Whether our technocratic overlords think that's a worthwhile investment and continue to fund NASA into the future…well, that's an open question.

  • c u n d gulag says:

    For a little over 100 years, we were a "CAN DO!" nation.

    Since the early 70's, we've become a "No. We can't afford to do that!" nation – except for wars. THOSE we can always find the money for – or borrow it.

    We were once a great nation. Not perfect, by any means – but at least we aspired towards perfection.
    Fifty years of ever-lowering taxes, and increases in loopholes, have now made us the wealthiest country, with the greatest income disparity.

    Nobody wants to pay taxes.
    It's just that previous generations understood that they were the price we all had to pay for a civilized and productive society.
    Apparently, that cost is too high for our present Galtian Overlords, Plutocrats, and Oligarchs.
    They'd 'rather rule in Hell, than serve in Heaven.'

  • "There are many reasons to go in the future, but given the current state of technology, the benefits just aren't worth going right now."

    The thing is, the act of going to the moon will end up producing technology that will make it "worth it". Just like last time – though it would help matters along if a more ambitious program.

    The entire Apollo program cost about $100 billion over 15 years, in today's dollars. We're still reaping the benefits of the advances made in science and engineering from that feat – for one sixth of the defense budget inside of a single year.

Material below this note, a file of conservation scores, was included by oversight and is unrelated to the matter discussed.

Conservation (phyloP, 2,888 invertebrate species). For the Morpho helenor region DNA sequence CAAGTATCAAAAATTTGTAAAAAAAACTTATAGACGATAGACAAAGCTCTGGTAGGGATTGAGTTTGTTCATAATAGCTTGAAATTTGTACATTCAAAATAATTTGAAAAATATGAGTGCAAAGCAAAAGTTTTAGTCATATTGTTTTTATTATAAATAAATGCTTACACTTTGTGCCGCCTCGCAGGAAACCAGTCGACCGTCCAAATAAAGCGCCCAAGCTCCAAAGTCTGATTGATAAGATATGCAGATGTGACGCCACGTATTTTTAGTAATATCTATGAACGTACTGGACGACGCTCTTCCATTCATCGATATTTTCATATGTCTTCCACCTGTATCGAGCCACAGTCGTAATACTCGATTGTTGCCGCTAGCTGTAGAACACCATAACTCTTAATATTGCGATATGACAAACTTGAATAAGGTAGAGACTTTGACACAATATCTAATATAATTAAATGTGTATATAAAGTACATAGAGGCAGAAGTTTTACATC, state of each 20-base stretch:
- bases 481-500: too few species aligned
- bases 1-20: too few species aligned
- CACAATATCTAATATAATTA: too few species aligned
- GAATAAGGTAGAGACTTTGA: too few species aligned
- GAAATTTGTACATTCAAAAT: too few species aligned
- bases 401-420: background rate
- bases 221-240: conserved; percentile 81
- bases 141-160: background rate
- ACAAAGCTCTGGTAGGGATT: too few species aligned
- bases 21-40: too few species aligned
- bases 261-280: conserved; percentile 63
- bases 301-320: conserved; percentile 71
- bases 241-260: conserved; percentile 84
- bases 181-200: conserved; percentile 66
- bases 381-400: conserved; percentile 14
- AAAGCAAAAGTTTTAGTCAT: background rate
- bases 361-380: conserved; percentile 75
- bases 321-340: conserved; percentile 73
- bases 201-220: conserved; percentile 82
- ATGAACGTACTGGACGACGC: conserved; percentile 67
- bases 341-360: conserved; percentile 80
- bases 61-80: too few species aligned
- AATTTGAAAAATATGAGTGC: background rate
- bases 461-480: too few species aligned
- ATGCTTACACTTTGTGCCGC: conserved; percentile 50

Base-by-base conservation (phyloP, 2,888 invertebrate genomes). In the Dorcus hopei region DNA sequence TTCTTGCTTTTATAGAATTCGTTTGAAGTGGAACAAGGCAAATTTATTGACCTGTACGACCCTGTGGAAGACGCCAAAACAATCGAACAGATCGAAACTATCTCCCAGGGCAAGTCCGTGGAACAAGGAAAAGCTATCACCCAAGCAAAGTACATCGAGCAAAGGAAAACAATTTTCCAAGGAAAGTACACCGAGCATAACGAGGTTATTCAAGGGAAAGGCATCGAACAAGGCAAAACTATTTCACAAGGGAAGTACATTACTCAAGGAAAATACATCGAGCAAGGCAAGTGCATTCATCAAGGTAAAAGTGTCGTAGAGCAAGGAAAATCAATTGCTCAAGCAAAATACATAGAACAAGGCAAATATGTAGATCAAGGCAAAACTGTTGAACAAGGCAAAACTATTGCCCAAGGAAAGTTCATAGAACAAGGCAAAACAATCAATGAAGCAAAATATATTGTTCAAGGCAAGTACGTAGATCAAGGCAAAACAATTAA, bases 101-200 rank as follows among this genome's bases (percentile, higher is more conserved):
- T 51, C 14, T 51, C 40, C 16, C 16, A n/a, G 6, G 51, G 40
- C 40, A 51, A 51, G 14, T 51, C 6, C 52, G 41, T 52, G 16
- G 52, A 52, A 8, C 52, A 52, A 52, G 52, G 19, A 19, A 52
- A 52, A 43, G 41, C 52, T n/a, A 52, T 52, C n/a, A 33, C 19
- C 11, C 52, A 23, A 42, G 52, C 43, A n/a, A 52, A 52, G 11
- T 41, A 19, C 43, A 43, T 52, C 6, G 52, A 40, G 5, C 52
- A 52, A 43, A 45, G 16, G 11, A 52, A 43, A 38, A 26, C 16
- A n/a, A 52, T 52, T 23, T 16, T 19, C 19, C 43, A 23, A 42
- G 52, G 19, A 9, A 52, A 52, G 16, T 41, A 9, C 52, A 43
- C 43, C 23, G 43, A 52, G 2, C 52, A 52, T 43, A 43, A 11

Manned spaceflight and the associated technological miracles it produces might be the most productive dollar that can possibly be spent, in my opinion.

  • Making this political (and, as usual, being behind c u n d gulag):

    1) I think that one of the grudging acknowledgments I have to offer Reagan was that he encouraged Americans to be proud. Isn't it ironic that the manned space program is a (relatively) cheap way to accomplish this, given how much the GOP opposes it?

    2) The GOP loves war. For the life of me, I assume that future wars will involve space and computer systems. But I am skeptical that we're at a stage where we couldn't benefit from some hands-on adjustments to the space weapon set-up…

    3) Still, with adequate robotics, I have to wonder whether manned space flight is actually superior to unmanned, for scientific benefit, at this point.

  • I feel as if we could justify the expense of further manned missions if only for the sake of morale. At this point it would be like a Christmas dance at a homeless shelter, but I know I could use it. Not only (hopefully) to recapture what CU calls the "Can Do!" spirit (oh, for a nation of SeaBees!) but just as respite from despair.

    Our unmanned missions are a lot of bang for the buck, but if we don't make progress in sending humans safely into space, we are missing one of the greater purposes of the exercise. We need a permanent lunar space station. I'm not talking about Newt's moon colony — more like a combination science station and travellers' cabin. A place from which long-term experiments could be run and photovoltaic sails could gather power. Even thinking about it makes me happy, actually.

  • I'll refer you to Stephen Weinberg, nobody's fool, who has stated that manned space flight is largey a boondoggle. The Hubble and the like are producing pretty serious science, and didn't require manned space flight at all. (The Hubble was repaired by astronauts, yes, but at a greater cost than building and launching a new satellite.) Chin up! We have indeed seen a sad shift in national priorities, but NASA is still pretty awesome even if launching satellites doesn't capture the imagination in the same way.